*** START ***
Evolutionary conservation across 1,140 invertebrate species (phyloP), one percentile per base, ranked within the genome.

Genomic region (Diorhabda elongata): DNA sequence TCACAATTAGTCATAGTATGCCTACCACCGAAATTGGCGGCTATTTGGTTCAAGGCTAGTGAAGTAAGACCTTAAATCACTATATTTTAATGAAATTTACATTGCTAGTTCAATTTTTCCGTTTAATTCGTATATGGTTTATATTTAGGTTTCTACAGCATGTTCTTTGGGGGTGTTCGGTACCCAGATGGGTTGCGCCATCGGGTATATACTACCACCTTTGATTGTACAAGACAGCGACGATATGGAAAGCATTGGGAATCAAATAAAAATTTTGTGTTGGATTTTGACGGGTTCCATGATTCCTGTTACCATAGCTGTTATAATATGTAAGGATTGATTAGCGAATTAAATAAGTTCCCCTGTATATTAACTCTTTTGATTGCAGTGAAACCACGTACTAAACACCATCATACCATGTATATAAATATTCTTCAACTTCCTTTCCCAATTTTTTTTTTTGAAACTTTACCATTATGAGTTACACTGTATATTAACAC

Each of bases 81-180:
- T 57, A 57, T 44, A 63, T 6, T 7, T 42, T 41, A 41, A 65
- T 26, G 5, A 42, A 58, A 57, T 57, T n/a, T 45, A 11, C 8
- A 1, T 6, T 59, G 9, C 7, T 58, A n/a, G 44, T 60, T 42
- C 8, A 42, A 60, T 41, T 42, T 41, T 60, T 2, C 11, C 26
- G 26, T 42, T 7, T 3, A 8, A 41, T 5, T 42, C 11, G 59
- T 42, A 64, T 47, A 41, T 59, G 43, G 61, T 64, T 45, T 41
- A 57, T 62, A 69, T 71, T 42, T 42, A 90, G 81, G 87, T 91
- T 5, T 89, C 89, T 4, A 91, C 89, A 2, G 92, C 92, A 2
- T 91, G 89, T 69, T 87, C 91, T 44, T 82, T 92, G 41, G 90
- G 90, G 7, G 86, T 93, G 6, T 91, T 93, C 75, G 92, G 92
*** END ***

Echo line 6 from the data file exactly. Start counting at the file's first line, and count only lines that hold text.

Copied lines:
- A 1, T 6, T 59, G 9, C 7, T 58, A n/a, G 44, T 60, T 42